Name: Cerioporus squamosus
Author: (Huds.) Quél.
Citation: Enchir. fung. (Paris): 167 (1886)
Misspellings: Cerioporus sqamous
Name change reference(???): International Journal of Medicinal Mushrooms (Redding) 18(1): 33 (2016)
FRUITBODY annual, growing solitary or in groups, pileate to laterally or more rarely centrally stipitate, 5-30(60) cm in diameter and 0.5-5 cm thick. consistency brittle to hard when dry, fleshy when fresh. PILEUS circular, reniform or flabelliform, upper surface cream-coloured to ochraceous, brown when dry, covered with concentrical rows of more or less adhering dark brown to bay scales, in centre or near the stipe somewhat concave, margin thin, somewhat undulate and depressed. STIPE lateral, less frequently eccentric and central in earthgrown specimens, 3-10 × 2-6 cm, often very short to almost missing, near the pileus covered with pores, at the bottom covered with a brownish to black felt. PORE LAYER decurrent on the stipe, pore surface whitish, soon cream to straw-coloured, darker when dry, pores irregular and angular, very large, 0.5-2(3) mm in diameter, dissepiments thin and entire, tubes 2-10 mm thick, concolorous with pore surface. CONTEXT succulent-fleshy and whitish to strawcoloured when fresh, darker and friable when dry, 1-4 cm thick, usually paler then the pore surface.
HYPHAL SYSTEM dimitic, generative hyphae hyaline and thin-walled, 2-4 µm wide, with large clamps, binding hyphae hyaline to pale yellow, thick-walled to solid, 1-5 µm wide, moderately to heavily branched. Hyphae in the hymenium are filled with numerous small to large oil-drops giving a grainy appearance. Context is dominated by moderately branched binding hyphae, thick-walled and highly refractive, up to 10 µm wide in KOH. SPORES oblong-ellipsoid, somewhat curved, smooth and thin-walled 10-14(16) x 4-5(6) µm, nonamyloid, often with several oil-drops.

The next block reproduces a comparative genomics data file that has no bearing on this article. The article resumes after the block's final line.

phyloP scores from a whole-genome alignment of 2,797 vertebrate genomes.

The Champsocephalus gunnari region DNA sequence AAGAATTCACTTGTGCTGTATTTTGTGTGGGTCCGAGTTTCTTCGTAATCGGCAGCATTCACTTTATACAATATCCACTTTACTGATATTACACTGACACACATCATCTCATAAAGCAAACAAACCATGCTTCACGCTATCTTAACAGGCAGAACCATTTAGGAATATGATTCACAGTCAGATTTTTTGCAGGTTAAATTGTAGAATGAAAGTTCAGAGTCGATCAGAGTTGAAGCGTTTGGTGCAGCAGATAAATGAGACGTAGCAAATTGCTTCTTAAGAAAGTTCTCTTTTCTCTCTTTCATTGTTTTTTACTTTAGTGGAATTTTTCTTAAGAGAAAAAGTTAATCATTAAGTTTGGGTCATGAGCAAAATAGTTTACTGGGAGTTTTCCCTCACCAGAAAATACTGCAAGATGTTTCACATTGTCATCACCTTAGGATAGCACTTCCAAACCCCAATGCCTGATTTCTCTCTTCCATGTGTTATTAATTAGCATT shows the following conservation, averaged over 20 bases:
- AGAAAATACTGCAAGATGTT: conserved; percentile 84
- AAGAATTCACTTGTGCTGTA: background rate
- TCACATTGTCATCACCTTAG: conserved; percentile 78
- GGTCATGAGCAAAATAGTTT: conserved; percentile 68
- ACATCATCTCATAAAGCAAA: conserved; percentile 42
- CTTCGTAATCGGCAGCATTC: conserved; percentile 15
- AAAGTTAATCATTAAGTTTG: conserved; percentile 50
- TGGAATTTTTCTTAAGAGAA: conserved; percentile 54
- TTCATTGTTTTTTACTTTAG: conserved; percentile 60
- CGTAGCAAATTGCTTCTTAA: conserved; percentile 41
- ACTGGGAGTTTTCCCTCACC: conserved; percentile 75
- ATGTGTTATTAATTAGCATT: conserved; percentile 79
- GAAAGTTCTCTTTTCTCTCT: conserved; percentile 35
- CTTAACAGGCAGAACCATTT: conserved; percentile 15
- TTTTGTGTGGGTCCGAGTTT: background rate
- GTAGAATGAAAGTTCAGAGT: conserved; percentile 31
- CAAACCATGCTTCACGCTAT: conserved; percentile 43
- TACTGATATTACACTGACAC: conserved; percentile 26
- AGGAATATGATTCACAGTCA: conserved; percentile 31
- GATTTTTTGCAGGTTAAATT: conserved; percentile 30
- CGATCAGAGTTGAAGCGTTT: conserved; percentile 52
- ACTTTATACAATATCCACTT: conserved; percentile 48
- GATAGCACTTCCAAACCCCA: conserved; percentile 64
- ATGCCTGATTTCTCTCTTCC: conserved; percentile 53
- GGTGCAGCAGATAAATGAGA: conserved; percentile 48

HABITAT. Parasite and saprophytic on deciduous trees, very rarely on coniferous trees. DISTRIBUTION. A rare species in Africa and specimens have been examined from Ethiopia and Tanzania. Cosmopolitan species.
REMARKS. The shape of the fruitbody is rather variable, but the light-coloured pileus with dark brown adpressed scales or squamules are distinctive besides the blackish base of the stipe, which, however can be almost lacking.
Didn’t even bother checking RG after seeing the price tag at the publisher. Weren’t varius and leptocephalus previously synonymized in a molecular study? These guys treat them as unique species.
I quickly scanned the article. Looks like it’s a good one – the authors infer the phylogenetic relationships from two ribosomal genes and one protein-coding gene. Not a bad combo. :-)
Danny Newman will tell you that papers published in that particular journal are of low/questionable scientific value.
Criminal that it will cost $45 to verify the clades proposed by Zmitrovich and Kovalenko.